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Notes on Newark Castle, Renfrewshire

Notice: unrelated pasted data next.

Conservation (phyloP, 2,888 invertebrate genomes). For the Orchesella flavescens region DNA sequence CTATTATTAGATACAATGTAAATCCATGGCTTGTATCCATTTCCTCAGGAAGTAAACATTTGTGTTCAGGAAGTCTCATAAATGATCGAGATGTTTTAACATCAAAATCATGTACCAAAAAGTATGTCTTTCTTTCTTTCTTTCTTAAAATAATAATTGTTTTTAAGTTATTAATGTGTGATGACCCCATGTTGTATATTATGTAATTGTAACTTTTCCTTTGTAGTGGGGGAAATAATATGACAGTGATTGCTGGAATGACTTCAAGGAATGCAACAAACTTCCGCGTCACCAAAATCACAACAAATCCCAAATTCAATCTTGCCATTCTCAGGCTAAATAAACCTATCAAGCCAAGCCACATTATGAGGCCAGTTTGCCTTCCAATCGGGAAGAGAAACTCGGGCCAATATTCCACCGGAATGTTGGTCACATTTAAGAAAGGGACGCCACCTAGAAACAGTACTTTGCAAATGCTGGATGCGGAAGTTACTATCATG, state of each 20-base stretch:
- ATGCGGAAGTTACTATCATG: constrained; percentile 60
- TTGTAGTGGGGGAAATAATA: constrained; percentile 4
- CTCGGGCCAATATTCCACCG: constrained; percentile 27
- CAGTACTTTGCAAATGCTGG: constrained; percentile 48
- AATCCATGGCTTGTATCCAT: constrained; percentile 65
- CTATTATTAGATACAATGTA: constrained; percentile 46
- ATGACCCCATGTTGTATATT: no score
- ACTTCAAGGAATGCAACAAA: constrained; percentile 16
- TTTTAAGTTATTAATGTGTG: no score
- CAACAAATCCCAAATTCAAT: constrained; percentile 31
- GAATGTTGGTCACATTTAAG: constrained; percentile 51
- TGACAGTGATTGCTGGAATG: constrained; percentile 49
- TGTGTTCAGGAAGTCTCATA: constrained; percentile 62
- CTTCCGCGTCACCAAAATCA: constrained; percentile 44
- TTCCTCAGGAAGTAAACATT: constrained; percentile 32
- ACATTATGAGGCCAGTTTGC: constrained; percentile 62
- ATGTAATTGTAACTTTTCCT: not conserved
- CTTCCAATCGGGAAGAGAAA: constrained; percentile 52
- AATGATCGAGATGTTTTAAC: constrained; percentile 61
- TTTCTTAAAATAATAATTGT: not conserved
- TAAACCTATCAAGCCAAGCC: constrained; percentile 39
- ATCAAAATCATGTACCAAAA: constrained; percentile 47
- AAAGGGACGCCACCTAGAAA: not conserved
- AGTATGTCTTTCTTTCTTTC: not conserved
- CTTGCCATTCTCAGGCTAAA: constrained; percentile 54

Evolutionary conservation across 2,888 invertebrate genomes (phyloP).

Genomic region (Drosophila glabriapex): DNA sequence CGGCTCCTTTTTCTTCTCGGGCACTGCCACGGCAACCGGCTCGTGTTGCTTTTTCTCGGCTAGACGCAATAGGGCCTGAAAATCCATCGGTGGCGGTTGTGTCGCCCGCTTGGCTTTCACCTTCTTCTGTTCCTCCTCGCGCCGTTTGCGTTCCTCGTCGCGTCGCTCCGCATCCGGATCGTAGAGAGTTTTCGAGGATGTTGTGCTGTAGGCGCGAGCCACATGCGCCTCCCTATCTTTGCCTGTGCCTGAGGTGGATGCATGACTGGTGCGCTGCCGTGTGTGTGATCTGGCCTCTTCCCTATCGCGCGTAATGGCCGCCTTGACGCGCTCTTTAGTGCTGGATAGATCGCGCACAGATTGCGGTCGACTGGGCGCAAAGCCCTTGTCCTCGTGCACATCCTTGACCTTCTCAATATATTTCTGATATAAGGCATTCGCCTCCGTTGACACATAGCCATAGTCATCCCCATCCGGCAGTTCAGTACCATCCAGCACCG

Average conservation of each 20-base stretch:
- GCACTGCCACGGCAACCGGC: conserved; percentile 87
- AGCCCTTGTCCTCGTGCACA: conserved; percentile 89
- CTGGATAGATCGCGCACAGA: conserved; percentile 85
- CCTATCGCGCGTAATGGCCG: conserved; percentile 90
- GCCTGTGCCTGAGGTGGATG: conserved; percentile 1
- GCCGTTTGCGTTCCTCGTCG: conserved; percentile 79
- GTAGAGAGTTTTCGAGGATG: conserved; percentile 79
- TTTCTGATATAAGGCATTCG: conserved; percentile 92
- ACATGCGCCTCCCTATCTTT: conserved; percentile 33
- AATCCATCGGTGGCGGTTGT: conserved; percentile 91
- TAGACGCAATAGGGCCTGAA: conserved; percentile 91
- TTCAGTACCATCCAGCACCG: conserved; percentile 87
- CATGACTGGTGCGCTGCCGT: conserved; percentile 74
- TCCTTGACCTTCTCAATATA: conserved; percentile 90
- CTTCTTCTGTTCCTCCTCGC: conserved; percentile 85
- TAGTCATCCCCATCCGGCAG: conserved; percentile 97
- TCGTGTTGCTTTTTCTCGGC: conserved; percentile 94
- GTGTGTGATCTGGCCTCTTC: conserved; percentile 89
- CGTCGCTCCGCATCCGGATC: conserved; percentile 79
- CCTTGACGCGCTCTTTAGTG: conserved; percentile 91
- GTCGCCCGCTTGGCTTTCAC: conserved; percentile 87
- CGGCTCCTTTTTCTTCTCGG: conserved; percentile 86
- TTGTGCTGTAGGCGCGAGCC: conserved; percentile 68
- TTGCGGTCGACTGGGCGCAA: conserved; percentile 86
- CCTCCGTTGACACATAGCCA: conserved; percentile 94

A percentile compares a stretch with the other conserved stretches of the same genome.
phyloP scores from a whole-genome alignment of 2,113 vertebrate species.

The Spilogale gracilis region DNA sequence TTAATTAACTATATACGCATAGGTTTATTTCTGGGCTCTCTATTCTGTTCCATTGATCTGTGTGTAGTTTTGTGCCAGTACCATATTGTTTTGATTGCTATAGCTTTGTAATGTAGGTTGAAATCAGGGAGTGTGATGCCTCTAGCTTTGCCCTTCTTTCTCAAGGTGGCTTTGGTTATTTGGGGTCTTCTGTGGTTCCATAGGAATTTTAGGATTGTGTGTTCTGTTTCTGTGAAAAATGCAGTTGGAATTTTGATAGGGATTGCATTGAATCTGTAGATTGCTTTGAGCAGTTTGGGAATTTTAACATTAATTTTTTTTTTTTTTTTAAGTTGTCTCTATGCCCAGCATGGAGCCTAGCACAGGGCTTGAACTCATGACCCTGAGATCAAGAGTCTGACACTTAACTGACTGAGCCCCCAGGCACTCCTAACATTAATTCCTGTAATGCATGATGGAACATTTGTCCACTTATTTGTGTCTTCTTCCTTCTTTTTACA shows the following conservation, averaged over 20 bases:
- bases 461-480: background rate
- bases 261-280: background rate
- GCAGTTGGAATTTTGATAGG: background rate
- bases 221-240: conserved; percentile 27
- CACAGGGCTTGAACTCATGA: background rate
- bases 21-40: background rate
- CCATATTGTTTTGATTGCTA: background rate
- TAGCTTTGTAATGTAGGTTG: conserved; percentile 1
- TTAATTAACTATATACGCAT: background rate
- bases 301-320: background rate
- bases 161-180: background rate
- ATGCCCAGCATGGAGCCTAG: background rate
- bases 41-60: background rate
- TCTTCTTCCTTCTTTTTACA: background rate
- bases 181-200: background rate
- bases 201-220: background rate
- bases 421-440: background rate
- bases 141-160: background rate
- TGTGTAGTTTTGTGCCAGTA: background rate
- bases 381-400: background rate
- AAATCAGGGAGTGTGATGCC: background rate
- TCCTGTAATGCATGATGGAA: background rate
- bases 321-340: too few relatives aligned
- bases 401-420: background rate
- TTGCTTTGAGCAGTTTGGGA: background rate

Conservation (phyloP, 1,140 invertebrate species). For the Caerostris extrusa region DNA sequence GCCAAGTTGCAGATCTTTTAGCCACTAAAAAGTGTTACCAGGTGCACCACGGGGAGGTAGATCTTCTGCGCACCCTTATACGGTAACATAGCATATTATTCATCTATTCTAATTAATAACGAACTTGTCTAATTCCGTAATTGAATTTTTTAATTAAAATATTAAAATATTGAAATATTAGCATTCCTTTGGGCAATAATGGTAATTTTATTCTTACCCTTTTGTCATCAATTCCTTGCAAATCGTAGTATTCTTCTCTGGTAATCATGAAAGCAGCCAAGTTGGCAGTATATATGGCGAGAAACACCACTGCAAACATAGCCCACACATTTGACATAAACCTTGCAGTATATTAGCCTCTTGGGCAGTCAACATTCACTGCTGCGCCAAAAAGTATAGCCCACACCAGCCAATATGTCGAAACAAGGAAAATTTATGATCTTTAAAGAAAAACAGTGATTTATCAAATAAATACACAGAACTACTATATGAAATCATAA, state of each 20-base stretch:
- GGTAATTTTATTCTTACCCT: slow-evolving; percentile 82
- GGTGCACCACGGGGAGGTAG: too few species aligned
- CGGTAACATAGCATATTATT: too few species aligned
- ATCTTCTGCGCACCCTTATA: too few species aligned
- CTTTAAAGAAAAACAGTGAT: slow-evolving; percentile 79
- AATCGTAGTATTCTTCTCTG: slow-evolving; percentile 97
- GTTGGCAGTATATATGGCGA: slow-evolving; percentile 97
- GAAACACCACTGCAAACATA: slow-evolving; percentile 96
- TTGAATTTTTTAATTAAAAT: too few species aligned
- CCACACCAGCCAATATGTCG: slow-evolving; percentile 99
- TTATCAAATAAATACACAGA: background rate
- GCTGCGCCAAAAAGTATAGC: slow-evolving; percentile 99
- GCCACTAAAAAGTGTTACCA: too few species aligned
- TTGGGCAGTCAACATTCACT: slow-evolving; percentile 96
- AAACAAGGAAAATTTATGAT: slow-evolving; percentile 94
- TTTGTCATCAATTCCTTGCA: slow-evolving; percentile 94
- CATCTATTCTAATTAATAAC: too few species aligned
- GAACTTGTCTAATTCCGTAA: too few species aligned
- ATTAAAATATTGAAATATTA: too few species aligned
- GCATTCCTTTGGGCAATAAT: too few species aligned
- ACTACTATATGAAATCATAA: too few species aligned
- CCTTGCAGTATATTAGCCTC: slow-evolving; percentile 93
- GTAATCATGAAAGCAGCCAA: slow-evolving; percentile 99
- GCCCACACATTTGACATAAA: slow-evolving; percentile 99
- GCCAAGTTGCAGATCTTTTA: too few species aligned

This castle, built as a place of residence rather than a fortified stronghold, stands within a few feet of the water’s edge on the southern bank of the river Clyde, near its mouth, within the county of Renfrew and parish of Port-Glasgow. The ancient barony of Newark lay partly within the parish of Port-Glasgow, but chiefly within that of Kilmalcolm, and was afterwards included in the parish of Port-Glasgow. The earliest record of it I have found is of date 1373, when Robert Danyelstoun, knight, held, inter alia, a crown charter of Finlawstoun in the barony of Renfrew and shire of Lanark. He died without male issue, and his property fell to his two daughters and co-heiresses Margaret and Elizabeth. In 1402 the latter was married to Sir Robert Maxwell first of Calderwood, who thus came into possession of the lands, which were then called Danyelstoun-Maxwell. This Sir Robert was connected through his mother, Isabella Lindsay of Crawford, with the royal family of Stuart, and the royal arms are said by some to be carved upon a panel under one of the windows to the courtyard, but it is too much worn to be identified with certainty now. Sir Robert was a man held in high esteem at the Court of Scotland, and was commissioned one of the ambassadors to negotiate for the release of James I. and of other nobles. Being of an adventurous spirit he joined in the French wars in 1420, and was mortally wounded shortly after his arrival in that country. He was succeeded by his son John, then a minor, who married first Margaret, daughter of William second Lord Borthwick, by whom he had one son and two daughters; and second Margaret Rutherford, by whom he had one son, George, the ancestor of the Maxwells of Newark, and who was known as George Maxwell of New-werk of Finlawstoune-Maxwell. The oldest remaining portions of the castle, - the two blocks forming the southern extremities of the eastern and western wings, and tinted black on the several plans, - were probably built by him in the second half of the 15th century ; for while up to this time the estate is referred to as the lands of Newark, in 1484 the wood in which is situated the place of Newark was excluded from certain lands distrained for payment of a debt of 400 merks due by Patrick Maxwell, son and heir of the late George Maxwell of New-werk of Finlawstoune-Maxwell. In 1491 Robert, Laird of Lile, acquired the place of Newark by charter under the Great Seal on account of a balance of the above debt, subject to the condition that Maxwell was to recover possession if the debt was paid within seven years; and again in 1494 it is referred to as a place and Manor House. The more modem part, forming by far the larger part of the castle (hatched in the plans), was probably built at the close of the 16th century by Patrick Maxwell, whose monogram, P.M. interlaced, is cut in panels in the window heads, and also in the tympanum of the entrance door. Here also is carved the legend, "The Blissingis of God be heirin," and the date 1597. The panel in the westmost dormer of the river front bears the date 1599.

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